Ultimately, the math may work out in my favor, and that of many other players. Do I really need to chase a skin for Widowmaker, a character I’ll never play? Will purchasing a battle pass every few months, either with real-world money or the currency I’ve earned in-game, net out to match what I spent on loot boxes? That’s difficult to say after spending a week with Overwatch 2, which I exclusively played in Quick Play matches or in custom games.
It’s the notion that players have to consider these factors at all that vexes me. Overwatch’s loot box-based monetization tactic had problems of its own — spending 10 bucks on a virtual slot machine pull and occasionally coming away with meager rewards was a drag — but the imposing pressure to grind and accomplish a list of tasks each day, week, and season makes me more cynical than I want to be about the sequel to my go-to, yes-I’m-still-playing-this game.
Such are the economics of modern service games, perhaps. Fear of missing out will not be exclusive to Overwatch 2. But Blizzard has a reputation of one-upping its competition, whether by looking at the massively multiplayer online role-playing game market in the early 2000s and answering with World of Warcraft, or building expertly on the ideas of Dune 2 to create Warcraft: Orcs & Humans, and Team Fortress 2 to make Overwatch. The studio’s approach to retrofitting Overwatch with a battle pass system that so closely apes similar models from Apex Legends and Valorant does not feel creative or progressive enough to erase my initial cynicism.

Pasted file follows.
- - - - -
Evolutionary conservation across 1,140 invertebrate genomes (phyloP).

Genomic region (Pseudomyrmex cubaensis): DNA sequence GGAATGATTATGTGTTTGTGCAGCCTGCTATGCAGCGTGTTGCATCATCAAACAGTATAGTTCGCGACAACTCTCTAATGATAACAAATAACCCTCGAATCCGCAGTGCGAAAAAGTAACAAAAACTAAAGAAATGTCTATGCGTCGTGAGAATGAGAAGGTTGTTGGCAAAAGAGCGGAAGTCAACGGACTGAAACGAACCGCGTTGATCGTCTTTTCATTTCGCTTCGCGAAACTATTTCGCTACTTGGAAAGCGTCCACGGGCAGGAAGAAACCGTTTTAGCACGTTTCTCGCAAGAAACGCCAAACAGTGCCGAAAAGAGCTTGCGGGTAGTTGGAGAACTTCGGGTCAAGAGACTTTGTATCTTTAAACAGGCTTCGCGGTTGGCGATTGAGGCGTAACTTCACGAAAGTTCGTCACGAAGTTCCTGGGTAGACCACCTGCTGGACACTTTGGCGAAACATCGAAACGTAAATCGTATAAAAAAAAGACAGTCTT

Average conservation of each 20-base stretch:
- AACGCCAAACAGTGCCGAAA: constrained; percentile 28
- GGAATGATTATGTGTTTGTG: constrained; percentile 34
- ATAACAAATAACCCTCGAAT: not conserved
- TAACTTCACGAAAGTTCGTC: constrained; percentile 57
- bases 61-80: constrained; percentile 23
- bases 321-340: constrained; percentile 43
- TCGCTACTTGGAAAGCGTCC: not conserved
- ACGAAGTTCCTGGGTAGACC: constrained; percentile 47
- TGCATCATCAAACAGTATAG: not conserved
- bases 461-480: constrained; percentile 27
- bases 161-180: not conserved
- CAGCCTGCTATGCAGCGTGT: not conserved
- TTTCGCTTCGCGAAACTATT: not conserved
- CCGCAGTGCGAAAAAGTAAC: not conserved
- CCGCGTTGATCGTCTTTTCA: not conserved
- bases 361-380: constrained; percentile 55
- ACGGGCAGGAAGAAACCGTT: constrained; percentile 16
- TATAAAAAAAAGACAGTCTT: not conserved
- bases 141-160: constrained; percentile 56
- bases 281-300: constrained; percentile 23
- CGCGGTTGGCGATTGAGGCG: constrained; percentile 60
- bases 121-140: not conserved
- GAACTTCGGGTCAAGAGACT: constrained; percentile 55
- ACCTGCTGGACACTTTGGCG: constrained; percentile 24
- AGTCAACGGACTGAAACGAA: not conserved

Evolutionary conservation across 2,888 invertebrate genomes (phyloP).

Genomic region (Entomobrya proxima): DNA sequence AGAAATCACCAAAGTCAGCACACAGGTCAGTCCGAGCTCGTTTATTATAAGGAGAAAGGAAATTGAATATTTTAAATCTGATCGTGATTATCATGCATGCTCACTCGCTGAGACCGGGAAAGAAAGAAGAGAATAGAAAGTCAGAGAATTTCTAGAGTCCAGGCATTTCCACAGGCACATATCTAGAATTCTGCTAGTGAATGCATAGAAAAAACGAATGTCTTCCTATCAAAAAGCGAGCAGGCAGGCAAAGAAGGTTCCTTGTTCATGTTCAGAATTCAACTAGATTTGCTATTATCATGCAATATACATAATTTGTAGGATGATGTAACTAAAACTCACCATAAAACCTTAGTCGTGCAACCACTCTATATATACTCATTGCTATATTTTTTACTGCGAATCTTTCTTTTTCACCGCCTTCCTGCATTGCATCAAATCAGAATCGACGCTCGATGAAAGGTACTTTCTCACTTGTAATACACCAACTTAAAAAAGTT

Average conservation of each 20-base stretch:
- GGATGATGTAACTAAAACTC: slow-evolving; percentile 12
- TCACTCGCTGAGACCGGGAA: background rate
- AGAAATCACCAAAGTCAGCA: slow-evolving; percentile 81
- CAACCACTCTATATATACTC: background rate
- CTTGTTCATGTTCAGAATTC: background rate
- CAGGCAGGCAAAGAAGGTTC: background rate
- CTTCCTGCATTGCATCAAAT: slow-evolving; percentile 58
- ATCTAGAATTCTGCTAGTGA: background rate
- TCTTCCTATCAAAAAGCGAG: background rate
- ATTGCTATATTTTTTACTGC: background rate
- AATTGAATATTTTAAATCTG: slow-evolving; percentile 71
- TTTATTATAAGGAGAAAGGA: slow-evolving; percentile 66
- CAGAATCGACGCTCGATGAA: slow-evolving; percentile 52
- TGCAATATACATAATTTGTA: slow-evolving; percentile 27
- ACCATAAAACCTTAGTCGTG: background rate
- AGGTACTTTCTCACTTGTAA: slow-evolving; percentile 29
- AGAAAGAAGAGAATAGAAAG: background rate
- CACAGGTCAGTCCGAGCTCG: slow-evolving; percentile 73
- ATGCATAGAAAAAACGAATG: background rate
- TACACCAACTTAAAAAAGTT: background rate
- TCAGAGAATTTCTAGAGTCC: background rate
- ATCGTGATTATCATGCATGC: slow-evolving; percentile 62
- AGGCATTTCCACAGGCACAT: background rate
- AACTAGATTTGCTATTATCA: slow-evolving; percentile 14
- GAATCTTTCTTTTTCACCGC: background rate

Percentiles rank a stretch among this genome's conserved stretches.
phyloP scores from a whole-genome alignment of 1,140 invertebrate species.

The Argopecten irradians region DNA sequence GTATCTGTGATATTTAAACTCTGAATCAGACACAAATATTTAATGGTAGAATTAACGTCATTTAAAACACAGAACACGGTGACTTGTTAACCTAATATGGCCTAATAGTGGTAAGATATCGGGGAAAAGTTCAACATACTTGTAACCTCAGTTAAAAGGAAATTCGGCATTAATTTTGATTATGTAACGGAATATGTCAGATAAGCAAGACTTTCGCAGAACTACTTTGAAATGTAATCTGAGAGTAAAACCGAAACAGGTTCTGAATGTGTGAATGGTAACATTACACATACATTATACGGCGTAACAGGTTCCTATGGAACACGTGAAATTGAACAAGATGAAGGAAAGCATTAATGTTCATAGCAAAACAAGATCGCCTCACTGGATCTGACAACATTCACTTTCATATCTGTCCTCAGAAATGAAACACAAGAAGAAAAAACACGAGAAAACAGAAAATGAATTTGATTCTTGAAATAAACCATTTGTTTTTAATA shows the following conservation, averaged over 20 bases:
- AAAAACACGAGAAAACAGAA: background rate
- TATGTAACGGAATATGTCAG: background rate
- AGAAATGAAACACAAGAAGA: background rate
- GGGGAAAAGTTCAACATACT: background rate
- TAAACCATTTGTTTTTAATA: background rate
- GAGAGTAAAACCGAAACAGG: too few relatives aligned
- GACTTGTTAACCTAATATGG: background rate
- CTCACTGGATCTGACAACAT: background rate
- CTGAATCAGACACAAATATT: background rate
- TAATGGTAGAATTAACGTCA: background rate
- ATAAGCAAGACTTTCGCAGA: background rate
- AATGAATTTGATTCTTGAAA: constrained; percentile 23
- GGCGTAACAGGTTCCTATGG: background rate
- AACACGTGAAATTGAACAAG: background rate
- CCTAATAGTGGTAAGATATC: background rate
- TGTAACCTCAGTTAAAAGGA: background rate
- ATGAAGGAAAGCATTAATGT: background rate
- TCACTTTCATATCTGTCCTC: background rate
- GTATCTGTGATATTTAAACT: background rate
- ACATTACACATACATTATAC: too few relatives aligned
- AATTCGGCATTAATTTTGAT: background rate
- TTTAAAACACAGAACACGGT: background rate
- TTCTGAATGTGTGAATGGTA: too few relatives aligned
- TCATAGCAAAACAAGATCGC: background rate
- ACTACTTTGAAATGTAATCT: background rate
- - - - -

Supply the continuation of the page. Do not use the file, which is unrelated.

In the end, should those economic concerns matter? A new player coming to Overwatch 2, after a bit of playing to unlock everything, should still have endless fun with its eclectic mix of characters, game modes, and maps, just as long as they don’t care about doing it in style with the latest skins, weapon charms, and emotes. Many players will likely have a fantastic time playing Overwatch 2 for what it is at heart: one of the most polished and playable hero shooters on the market.
I still have hope for Overwatch 2, after having seen some of Blizzard’s plans for new content coming in the next few seasons. The next two heroes arriving in the coming months, a new tank and a new support, will bring fresh ideas and strategies to the game. The studio has also committed to new seasonal events, including a sequel of sorts to the Halloween-themed Junkenstein’s Revenge co-op mode, and other substantial new gameplay modes that are unlike anything Overwatch currently has. The Overwatch content famine is about to become a feast for Overwatch 2.
Then there is the promised, but still mostly unrevealed, noncompetitive content: the story and hero missions that will finally deliver more Overwatch lore. How those will be doled out to players — or how much it will cost them — is unclear, and requires faith on players’ part that Blizzard will deliver on time and with the quality they expect.
Enjoying Overwatch 2 is an exercise in cautious optimism — not just in the future direction of its ever-changing lore and world, but in the idea that years of new content will ultimately deliver on the promise of a full sequel.
Overwatch 2 was released on Oct 4. on Nintendo Switch, PlayStation 4, PlayStation 5, Windows PC, Xbox One, and Xbox Series X. The game was reviewed on PC using test server access provided by Blizzard Entertainment. Vox Media has affiliate partnerships. These do not influence editorial content, though Vox Media may earn commissions for products purchased via affiliate links. You can find additional information about Polygon’s ethics policy here.